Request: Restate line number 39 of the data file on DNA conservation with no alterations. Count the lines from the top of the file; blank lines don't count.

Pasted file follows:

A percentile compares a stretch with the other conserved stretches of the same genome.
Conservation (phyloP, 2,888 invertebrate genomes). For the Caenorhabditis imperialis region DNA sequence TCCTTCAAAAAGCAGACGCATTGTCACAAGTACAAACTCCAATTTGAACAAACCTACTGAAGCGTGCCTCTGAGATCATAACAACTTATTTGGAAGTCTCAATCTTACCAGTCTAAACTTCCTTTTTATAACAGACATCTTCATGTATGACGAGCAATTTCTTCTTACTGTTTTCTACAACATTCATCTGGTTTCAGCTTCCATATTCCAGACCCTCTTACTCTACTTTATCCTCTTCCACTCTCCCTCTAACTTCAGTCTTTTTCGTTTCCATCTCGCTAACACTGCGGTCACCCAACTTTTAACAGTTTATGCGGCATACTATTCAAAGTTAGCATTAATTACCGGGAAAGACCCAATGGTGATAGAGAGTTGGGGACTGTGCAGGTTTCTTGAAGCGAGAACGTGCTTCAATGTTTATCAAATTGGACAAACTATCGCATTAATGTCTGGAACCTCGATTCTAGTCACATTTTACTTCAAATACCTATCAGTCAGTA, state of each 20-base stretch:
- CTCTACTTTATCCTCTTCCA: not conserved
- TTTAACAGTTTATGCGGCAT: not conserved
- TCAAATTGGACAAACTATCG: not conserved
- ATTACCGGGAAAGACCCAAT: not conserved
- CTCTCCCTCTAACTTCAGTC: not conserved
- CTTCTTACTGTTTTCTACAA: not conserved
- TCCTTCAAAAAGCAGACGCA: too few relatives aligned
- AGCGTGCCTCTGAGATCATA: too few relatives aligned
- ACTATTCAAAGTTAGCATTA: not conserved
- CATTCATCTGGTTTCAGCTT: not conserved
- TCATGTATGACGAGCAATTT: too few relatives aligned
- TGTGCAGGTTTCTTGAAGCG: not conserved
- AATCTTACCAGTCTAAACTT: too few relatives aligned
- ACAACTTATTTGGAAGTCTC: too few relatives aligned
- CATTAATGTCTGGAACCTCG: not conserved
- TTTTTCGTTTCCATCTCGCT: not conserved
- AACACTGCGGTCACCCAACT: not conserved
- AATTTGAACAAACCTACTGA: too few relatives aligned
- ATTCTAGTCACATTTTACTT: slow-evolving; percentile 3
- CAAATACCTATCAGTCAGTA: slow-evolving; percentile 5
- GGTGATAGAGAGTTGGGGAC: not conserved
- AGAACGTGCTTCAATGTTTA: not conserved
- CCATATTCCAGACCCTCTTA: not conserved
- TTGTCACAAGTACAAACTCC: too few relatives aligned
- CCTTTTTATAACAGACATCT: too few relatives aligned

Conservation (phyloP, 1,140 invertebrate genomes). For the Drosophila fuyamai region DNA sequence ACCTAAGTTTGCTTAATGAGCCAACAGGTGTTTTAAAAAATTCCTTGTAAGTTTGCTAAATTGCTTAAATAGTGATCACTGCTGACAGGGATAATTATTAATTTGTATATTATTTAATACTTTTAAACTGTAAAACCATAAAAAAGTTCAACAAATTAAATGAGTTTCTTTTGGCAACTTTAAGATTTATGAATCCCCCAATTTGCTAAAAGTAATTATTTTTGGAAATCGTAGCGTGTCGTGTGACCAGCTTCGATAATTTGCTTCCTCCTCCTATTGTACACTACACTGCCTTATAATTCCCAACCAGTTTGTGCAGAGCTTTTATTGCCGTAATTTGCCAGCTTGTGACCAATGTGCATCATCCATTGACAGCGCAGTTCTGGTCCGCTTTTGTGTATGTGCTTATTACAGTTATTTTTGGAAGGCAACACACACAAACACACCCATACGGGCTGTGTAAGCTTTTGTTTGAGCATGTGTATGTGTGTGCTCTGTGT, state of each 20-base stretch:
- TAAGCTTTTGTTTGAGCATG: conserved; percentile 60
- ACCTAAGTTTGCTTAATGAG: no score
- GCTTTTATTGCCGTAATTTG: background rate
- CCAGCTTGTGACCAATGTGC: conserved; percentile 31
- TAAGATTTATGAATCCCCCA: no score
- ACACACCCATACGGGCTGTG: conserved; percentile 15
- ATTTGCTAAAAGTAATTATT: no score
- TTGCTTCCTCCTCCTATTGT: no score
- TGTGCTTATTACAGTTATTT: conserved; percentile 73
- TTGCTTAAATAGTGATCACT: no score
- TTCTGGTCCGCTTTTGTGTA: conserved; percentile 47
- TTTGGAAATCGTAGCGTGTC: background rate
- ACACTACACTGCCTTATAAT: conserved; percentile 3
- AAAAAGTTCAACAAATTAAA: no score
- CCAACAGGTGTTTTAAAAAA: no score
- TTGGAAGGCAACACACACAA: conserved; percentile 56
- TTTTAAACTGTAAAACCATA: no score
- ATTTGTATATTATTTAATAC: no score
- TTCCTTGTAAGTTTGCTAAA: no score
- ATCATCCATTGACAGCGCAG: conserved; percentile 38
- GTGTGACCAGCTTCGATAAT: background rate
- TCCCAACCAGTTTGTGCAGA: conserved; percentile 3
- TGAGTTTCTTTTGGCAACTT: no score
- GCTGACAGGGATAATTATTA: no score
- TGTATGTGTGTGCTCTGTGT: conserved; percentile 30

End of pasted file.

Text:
- TTCTGGTCCGCTTTTGTGTA: conserved; percentile 47